Somali radicals loot UN buildings, forcing some operations to close
Al Shabaab militiamen looted UN facilities in the towns of Baidoa and Wajid, UN spokesperson Marie Okabe told reporters in New York, adding that the UN Office in Somalia “deeply regrets having to relocate staff and temporarily suspend its operations in Baidoa.”
Ms. Okabe said that the UN will continue working in Wajid, where the minimum security measures remain intact, and it is optimistic that a reassessment of safety conditions on the ground will allow critical humanitarian work to resume in Baidoa and elsewhere in Somalia.
The looting occurred as the top UN envoy to Somalia warned that extremist rebel groups are threatening to overthrow its legitimately recognized Government, while calling on the international community to intervene.
“While the world focuses elsewhere, groups of foreign extremists are trying to take control of a strategically placed country,” Ahmedou Ould-Abdallah, the Secretary-General’s Special Representative, wrote in an opinion piece published today in The Washington Post.
A fresh wave of fighting, which broke out in Mogadishu in May, has driven 200,000 people from their homes, in addition to the more than 400,000 already displaced near the capital and along the Afgooye corridor, west of Mogadishu.
“Those who attacked Mogadishu in May are extremists with no common agenda except to seize power by force,” said Mr. Ould-Abdallah. “They include individuals on the UN Security Council’s list of al-Qaida and Taliban members and a few hundred experienced fighters from other areas of Africa, as well as Arabs and Asians.”
He noted that Somalia has “the longest coastline in Africa and borders international maritime routes as well as regional powers Kenya and Ethiopia,” stressing that foreign fighters are using the impoverished country “to further their agenda of spreading international violence.”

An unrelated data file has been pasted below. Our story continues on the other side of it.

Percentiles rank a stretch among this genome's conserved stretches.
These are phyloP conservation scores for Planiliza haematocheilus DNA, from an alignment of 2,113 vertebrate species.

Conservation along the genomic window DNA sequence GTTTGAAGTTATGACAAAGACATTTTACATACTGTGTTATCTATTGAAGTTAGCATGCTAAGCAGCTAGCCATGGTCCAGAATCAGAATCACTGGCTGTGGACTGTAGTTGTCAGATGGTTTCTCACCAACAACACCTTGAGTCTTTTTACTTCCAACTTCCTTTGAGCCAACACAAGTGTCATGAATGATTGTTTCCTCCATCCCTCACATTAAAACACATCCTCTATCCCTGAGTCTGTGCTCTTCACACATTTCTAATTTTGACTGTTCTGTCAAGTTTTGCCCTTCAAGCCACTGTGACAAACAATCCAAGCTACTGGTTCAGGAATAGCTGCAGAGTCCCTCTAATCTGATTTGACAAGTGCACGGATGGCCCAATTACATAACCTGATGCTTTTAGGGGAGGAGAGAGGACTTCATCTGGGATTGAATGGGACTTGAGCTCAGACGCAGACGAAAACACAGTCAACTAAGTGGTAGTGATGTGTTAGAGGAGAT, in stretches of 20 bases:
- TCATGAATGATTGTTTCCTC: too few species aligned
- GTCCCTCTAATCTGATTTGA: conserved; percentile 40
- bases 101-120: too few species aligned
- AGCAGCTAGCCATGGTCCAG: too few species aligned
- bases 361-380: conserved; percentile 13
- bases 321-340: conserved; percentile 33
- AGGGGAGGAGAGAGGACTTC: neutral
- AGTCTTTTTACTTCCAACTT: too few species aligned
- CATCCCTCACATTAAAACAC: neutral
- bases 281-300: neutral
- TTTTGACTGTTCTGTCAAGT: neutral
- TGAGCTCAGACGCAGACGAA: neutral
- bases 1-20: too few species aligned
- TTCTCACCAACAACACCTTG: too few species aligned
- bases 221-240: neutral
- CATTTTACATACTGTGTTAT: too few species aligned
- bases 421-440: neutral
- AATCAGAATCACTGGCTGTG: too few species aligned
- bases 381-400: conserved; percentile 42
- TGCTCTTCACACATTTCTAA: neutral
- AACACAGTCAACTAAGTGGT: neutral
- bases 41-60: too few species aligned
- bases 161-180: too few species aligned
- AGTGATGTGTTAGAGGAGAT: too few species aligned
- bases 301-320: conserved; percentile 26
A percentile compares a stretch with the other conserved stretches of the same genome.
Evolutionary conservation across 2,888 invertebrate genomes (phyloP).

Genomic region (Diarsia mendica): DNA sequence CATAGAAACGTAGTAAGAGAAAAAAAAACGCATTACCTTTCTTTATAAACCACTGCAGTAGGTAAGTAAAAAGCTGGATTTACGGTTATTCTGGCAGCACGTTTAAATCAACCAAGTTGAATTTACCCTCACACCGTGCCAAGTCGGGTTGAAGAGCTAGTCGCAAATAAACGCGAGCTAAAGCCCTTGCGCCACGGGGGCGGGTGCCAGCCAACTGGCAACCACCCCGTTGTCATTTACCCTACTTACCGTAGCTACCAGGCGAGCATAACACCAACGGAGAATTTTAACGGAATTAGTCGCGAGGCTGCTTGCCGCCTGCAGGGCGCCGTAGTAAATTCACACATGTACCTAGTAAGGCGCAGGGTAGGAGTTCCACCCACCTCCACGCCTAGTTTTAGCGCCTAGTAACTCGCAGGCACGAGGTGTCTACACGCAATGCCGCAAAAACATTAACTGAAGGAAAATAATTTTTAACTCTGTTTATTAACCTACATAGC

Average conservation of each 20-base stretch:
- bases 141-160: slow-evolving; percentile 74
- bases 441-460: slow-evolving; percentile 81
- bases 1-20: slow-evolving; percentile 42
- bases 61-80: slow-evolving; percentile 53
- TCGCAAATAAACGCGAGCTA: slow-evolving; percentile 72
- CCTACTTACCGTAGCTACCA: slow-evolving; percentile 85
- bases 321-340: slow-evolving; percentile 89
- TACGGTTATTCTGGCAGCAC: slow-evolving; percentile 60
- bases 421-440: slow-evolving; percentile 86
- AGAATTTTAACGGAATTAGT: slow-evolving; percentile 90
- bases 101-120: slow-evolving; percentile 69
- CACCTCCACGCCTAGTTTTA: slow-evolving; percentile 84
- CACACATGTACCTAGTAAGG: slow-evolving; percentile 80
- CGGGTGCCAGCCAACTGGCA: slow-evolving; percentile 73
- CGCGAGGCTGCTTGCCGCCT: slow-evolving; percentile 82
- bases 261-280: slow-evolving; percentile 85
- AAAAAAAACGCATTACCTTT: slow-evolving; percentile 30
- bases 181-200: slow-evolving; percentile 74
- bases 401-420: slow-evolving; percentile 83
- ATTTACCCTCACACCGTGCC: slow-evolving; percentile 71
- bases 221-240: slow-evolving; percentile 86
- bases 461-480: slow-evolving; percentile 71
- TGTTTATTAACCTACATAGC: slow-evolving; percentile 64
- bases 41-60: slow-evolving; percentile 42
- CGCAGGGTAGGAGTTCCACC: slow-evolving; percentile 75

The Special Representative said that the “credibility of the United Nations and others is threatened if they stand by and allow such a takeover in Somalia.”
Last year’s UN-brokered Djibouti Agreement ended the long-running conflict between the Transitional Federal Government (TFG) and the Alliance for the Re-Liberation of Somalia, with President Sheikh Sharif Sheikh Ahmed taking office in January and a new unity Government being formed in February.
“I saw what a tremendous effort his government is making… organizing an effective administration that is working for the people,” Mr. Ould-Abdallah wrote, referring to a recent visit to President Sheikh Ahmed.
“But how can they defend against determined suicide bombers such as those who killed the extremely able internal security minister and dozens of innocent civilians in May?”
Mr. Ould-Abdallah urged donor countries to fund African Union peacekeeping troops who need better equipment, improved living conditions and logistical support, and to provide urgent life-saving aid and assistance to the suffering population.
Highlighting the Security Council’s declarations to act against those “attempting to disrupt the peace process and create anarchy,” he noted that a list “is being compiled for the UN sanctions committee of those who may find their assets frozen and face a travel ban.”
He said that businessmen gaining from the continuing conflict and others who support extremists, whether out of conviction or in pursuit of profit, should be hit in their wallets.
“Some are working in Kenya, Congo and south Sudan, but they are known. Likewise, those extremist leaders who have sent their families abroad while they destroy innocent lives here should understand that these family members will no longer be welcome.”
Mr. Ould-Abdallah said that the situation in Somalia should concern the international community and that, with help, the conflict can be stopped as other seemingly endless internal wars have been brought to a close.